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rounding multitude, begged that he would interpose his authority with his brother, in order to oblige him to divide the paternal inheritance with him; but, as this decision properly belonged to the magistrate, our blessed Saviour, who did not come into the world to settle worldly affairs, but to attend to those things which concerned the immortal soul, declined the task, with this reply, Man, Who made me a judge, or a divider over you? He took occasion, however, from hence, in the most solemn manner, to caution his hearers against covetousness: for he observed that neither the length nor the happiness of life depended on the largeness of possessions: ‘Take heed,” said he, “and beware of covetousness; for a man’s life consisteth not in the abundance of the things which he possesseth.’

And to enforce this important exhortation, he placed before them, in the strongest, and most alarming point of light, an example of the most bewitching influence of wealth in the parable of the rich glutton, who was suddenly cut off in the midst of his projects, and became a dreadful example of the folly of amassing the riches of this world, and depending on the goods of this life, without any regard to the government of God, or the interests of the immortal soul. This wretched man, forgetting his mortality, made preparations for a long and luxurious life, pleasing himself with the thoughts of a long succession of sensual enjoyments: but, alas! whilst he was providing repositories for his vast riches, he was arrested by the king of terrors, and hurried, without time for consideration, into the eternal world. The parable which our great Redeemer put forth on this occasion, is contained in these words: ‘The ground of a certain rich man brought forth plentifully: and he thought within himself, saying, What shall I do, because I have no room where to bestow my fruits? And he said, this will I do: I will pull down my barns, and build greater; and there will I bestow all my fruits, and my goods. And I will say to my foul, soul, thou hast much goods laid up for many years; take thine ease, eat, drink, and be merry. But God said unto him, thou fool, this night thy soul shall be required of thee: then whose shall those things be which thou hast provided?”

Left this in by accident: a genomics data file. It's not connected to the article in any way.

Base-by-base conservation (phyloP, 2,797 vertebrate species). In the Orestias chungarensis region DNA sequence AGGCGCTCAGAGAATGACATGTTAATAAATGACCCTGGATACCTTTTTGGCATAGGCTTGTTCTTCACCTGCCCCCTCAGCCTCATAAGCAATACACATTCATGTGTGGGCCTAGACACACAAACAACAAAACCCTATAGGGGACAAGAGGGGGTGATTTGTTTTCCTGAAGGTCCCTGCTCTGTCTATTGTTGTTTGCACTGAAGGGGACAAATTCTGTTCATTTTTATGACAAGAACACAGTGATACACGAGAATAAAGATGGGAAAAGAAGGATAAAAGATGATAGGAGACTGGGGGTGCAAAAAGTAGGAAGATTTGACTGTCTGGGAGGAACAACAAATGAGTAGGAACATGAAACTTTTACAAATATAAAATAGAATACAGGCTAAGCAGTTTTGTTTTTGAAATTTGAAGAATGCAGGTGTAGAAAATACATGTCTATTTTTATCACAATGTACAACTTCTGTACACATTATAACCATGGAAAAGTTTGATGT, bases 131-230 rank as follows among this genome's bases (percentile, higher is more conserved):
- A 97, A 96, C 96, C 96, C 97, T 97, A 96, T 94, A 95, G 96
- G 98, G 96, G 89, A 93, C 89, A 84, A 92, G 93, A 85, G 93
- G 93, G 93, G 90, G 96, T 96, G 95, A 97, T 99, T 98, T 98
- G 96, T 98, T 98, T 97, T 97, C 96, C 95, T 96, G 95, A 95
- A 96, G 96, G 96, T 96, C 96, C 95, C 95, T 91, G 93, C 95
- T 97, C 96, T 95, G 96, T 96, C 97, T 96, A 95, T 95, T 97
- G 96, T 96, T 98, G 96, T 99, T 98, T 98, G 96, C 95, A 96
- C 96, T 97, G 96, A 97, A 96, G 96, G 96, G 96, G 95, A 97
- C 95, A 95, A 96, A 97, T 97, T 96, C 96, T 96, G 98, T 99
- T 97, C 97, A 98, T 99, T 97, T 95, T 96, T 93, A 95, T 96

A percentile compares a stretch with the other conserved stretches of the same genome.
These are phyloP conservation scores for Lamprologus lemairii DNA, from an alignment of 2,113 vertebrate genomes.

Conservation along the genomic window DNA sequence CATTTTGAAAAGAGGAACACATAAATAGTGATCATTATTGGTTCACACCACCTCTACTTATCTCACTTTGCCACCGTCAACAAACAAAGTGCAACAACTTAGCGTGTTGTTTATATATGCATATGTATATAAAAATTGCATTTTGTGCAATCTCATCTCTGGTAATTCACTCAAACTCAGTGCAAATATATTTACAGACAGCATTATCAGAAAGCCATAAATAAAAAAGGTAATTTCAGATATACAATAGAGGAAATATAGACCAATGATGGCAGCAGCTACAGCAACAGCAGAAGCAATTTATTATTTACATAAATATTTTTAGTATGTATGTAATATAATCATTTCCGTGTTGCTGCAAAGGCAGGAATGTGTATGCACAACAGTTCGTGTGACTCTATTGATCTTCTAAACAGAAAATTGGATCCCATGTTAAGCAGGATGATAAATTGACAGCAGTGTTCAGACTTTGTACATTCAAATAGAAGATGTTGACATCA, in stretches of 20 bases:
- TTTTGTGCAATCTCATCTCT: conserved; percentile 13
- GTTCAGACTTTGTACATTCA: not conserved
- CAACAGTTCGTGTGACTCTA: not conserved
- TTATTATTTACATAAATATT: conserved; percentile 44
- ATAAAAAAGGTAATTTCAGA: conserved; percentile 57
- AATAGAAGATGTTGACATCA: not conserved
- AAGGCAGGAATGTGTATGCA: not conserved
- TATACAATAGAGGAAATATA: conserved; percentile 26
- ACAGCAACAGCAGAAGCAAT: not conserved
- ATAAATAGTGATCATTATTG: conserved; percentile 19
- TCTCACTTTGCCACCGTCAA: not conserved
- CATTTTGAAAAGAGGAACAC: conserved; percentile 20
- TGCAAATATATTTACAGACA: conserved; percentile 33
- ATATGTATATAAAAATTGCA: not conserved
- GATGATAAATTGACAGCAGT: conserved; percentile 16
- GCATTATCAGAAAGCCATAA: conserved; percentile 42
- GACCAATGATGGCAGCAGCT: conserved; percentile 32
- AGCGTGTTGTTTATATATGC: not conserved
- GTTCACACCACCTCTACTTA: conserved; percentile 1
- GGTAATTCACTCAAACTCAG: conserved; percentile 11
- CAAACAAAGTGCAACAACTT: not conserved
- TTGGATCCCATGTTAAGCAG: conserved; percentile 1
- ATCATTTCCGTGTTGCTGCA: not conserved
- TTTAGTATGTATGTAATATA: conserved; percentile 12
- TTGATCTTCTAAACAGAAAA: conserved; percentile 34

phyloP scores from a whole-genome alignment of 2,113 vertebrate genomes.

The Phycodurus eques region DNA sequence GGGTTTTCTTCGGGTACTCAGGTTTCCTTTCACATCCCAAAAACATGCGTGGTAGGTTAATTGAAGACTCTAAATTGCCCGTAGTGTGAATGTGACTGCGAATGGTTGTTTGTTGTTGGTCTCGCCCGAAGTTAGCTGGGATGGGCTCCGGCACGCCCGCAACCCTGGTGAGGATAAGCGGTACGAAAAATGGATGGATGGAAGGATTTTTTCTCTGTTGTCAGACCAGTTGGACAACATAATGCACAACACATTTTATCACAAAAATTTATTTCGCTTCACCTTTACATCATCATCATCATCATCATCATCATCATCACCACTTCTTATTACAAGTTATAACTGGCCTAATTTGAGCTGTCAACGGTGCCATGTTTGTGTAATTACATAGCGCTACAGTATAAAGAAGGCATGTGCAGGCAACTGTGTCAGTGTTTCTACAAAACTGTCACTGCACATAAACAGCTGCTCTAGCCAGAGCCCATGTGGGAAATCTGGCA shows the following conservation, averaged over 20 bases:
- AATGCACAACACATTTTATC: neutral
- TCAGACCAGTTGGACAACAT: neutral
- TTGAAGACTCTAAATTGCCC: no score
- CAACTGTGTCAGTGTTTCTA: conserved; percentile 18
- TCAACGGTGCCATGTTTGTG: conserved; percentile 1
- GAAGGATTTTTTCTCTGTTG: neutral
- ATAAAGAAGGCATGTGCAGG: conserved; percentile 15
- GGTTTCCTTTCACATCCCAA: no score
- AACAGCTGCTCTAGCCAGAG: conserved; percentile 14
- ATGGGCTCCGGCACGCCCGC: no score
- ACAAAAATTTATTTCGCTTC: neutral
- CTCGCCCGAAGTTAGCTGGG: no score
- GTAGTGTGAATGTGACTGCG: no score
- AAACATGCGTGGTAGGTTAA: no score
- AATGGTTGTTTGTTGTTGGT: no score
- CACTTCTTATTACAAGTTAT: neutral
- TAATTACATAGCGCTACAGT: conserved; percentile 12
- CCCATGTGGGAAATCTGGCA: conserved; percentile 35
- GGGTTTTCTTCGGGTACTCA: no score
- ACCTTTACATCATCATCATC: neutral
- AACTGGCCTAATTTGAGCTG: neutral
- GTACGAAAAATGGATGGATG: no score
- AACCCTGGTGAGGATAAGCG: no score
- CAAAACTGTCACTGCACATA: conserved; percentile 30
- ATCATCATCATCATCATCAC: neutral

What an awful summons was this! How unexpected, how alarming, how dreadful! The man lying on his bed, full of anxiety, care, and solicitude, not to acquire wealth, but how to make room to lodge it, and how to cnjoy it, doubtless thought, that riches gave him a title to every gratification and enjoyment which the world can afford, or the sense and appetite of man partake of: his restless thought ranges through the wide fields of . dissipation and pleasure, and such numerous scenes of imaginary delight presson his ravished senses, he knows not where to fix. In the midst of this pleasing perplexity, a strange messenger strikes at his breast. Who is it that thus alarms him? It is the great king of terrors, he comes commissioned to destroy, the case admits of no refusal or delay. Is there no refuge! is there no deliverer! Call the physicians: they instantly attend, but with looks solemn and sad. What! is there no hope? So often as you have partook of my bounty, and such obligations as you are under to me. They all, with grief, declare the case beyond their art.—Then say, how long I have to live.—The compass of the night concludes your earthly race.—How short the warning, and with what hasty steps the dread destroyer advances to stop my breath! But is there no way to appcase him, and engage him to hold his hand? Will he not be persuaded? He makes no agreement nor league with any. Will not pity excite him, or petitions move him 2 He knows no pity, and he hears no prayers. Will not my riches bribe him? Riches are unavailable in the hour of death; nor will mountains of gold delay the awful stroke one moment. But how many wretched creatures are there, who would be glad of his friendly aid to destroy a loathed existence? Why then should he attack one who had such vast prospects of pleasure and delight before him, and gloried in the expectation

of many happy years to come? He acts according to his commission from above, and the awful stroke no mortal can escape or evade a moment. Then all is over! let me think who shall be my heir. But reason failed; and, before that important point could be settled, the poor dehuded mortal expired. And now, instead of a long succession of sensual delights, an awful eternity presents itself to view, and the poor soul is terrified and plunged into the depths of despair and horror, at the prospect of judgment to come. A dark night of horror in an instant overwhelms that soul, which had promised itself so much ease and pleasure; and, instead of eating, drinking, and making merry; instead of gay scenes of dissipation, and a variety of sensual delights, eternal tortures, unspeakable thirst, weeping, wailing, and gnashing of teeth, must be the portion of this miserable being to all eternity.